I'd heard this so many times there had to be some truth in it.

I remember leaving the building and walking down the front steps. It was a miserably cold and windy day.

I was feeling a bit down in the mouth.

Poor me.

I got a taxi to take me back to my overlarge, freezing, empty apartment.

I thought about stopping on the way and picking up a bottle of bai jiu. Fortunately, before I had the chance, I received a text message. It was an invite to meet up with a couple of foreigners for a bite to eat. Normally I wouldn't have bothered, but the way I was feeling I was in need of some company.

I went straight there.

One of the foreigners was an American called Kell. The other was a Brit called Phil.

Kell was about my age. I'm not too sure what he did back home but I don't think he'd  been in China for that long. Without doubt, he was one of the most argumentative men I'd ever met - but still very likeable for all that.

Phil had left the UK sometime in his mid-twenties. The next twenty plus years were spent working and travelling all over the world.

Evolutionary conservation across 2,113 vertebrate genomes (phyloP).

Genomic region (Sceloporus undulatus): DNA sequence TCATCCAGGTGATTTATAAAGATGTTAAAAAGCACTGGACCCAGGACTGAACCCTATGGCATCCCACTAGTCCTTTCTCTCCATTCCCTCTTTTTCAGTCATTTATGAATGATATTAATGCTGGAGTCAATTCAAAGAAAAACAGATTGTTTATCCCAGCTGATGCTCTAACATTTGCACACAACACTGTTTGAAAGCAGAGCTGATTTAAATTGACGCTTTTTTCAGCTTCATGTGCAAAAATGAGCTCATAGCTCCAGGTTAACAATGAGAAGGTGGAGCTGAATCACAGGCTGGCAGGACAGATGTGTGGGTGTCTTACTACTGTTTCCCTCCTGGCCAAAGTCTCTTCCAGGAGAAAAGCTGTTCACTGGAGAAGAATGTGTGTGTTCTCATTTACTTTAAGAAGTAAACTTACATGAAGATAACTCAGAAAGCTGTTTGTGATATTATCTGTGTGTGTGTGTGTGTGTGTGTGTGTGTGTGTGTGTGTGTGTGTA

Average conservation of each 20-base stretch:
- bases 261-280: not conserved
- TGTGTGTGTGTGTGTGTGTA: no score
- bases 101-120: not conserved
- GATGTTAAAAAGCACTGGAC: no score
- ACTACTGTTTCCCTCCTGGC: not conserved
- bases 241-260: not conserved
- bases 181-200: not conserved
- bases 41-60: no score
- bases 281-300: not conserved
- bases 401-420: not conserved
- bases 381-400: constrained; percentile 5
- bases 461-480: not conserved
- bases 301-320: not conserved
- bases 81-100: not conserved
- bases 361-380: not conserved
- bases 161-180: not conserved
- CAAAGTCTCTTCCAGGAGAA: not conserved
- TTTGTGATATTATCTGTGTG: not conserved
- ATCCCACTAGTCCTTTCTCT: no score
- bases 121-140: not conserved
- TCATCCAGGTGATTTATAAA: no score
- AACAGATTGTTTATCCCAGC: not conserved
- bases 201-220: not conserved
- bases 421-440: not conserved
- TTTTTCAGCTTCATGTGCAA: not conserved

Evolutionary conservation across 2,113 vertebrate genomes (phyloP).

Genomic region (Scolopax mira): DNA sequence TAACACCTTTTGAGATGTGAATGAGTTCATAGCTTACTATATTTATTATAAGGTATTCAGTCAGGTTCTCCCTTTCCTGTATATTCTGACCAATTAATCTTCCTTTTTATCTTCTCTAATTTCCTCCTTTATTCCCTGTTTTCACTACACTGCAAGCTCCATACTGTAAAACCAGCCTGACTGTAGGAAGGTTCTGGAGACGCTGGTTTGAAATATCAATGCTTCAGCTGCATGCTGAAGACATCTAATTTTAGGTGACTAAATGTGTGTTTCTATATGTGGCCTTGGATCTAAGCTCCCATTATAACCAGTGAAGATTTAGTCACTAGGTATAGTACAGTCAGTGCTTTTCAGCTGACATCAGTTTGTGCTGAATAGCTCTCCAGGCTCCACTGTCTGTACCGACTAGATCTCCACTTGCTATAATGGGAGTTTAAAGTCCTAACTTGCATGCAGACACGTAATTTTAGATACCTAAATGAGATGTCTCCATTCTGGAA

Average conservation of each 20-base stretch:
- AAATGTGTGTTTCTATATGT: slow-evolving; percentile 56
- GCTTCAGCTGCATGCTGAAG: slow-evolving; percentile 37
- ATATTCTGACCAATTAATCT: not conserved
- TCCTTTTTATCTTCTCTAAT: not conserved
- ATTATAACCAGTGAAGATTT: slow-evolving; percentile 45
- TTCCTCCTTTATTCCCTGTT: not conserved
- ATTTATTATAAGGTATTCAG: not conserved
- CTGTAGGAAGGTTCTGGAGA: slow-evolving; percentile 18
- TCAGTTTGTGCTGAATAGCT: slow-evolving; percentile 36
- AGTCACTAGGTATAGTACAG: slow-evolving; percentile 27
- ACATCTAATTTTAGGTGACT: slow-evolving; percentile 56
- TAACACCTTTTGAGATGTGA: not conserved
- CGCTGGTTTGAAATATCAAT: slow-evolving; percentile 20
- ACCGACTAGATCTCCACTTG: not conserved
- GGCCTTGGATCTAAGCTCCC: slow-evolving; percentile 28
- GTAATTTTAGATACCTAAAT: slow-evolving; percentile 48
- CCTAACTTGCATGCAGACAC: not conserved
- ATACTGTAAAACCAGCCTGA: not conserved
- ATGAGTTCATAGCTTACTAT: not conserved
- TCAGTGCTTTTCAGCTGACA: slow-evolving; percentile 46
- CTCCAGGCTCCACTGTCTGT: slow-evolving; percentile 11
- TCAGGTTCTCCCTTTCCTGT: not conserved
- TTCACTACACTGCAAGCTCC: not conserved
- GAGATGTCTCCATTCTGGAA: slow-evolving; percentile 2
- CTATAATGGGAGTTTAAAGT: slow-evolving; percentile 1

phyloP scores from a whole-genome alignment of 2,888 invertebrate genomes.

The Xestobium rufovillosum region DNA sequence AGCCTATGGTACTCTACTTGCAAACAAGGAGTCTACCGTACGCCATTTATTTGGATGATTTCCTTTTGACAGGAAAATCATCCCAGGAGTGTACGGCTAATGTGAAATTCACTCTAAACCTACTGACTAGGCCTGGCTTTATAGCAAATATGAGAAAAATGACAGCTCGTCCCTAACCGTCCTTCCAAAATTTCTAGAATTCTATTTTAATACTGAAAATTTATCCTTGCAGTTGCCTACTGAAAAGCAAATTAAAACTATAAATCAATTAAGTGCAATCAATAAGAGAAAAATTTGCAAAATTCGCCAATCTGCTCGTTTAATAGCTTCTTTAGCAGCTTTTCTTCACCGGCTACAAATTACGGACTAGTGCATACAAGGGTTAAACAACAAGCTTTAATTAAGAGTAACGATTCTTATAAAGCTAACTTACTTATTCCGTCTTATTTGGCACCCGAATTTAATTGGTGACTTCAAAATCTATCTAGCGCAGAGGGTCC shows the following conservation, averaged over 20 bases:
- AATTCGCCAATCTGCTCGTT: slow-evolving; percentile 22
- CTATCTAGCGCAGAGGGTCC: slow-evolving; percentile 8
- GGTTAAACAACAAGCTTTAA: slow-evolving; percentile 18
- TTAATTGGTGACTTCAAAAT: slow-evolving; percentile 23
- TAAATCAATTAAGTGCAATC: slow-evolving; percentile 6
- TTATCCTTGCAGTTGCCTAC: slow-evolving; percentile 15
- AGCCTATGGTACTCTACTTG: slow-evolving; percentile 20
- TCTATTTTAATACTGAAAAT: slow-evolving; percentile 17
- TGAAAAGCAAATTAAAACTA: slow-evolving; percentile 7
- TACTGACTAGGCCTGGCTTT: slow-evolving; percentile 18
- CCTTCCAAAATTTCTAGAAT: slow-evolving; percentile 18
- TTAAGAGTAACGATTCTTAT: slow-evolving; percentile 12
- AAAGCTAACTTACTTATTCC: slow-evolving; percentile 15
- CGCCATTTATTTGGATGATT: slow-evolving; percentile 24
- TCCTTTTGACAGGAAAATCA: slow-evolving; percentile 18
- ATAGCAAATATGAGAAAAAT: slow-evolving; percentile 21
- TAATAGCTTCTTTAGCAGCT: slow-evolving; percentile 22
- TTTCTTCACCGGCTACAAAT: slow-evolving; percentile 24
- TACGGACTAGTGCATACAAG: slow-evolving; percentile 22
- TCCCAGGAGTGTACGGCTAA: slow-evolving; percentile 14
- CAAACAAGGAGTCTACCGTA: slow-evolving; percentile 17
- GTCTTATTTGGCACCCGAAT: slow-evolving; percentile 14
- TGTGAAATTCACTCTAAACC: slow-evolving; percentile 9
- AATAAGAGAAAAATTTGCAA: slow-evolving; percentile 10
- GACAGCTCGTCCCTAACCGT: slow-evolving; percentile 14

While the rest of us chose to go into careers, get married, buy houses, have kids and put down roots, he had chosen to weigh anchor and head for the open sea.

Who'd made the best choice?

Who knows?

Decisions and consequences

Swings and roundabouts.

Impossible to say.

Anyway, as we chatted they told me about their holiday plans. They were going to head for Thailand. When I told them I was going to spend the time reading they thought I was nuts.

Phil said that with so many fascinating places in my backyard, like Vietnam, Laos, Cambodia and Singapore, why would I want to spend nearly two months staring at a computer screen?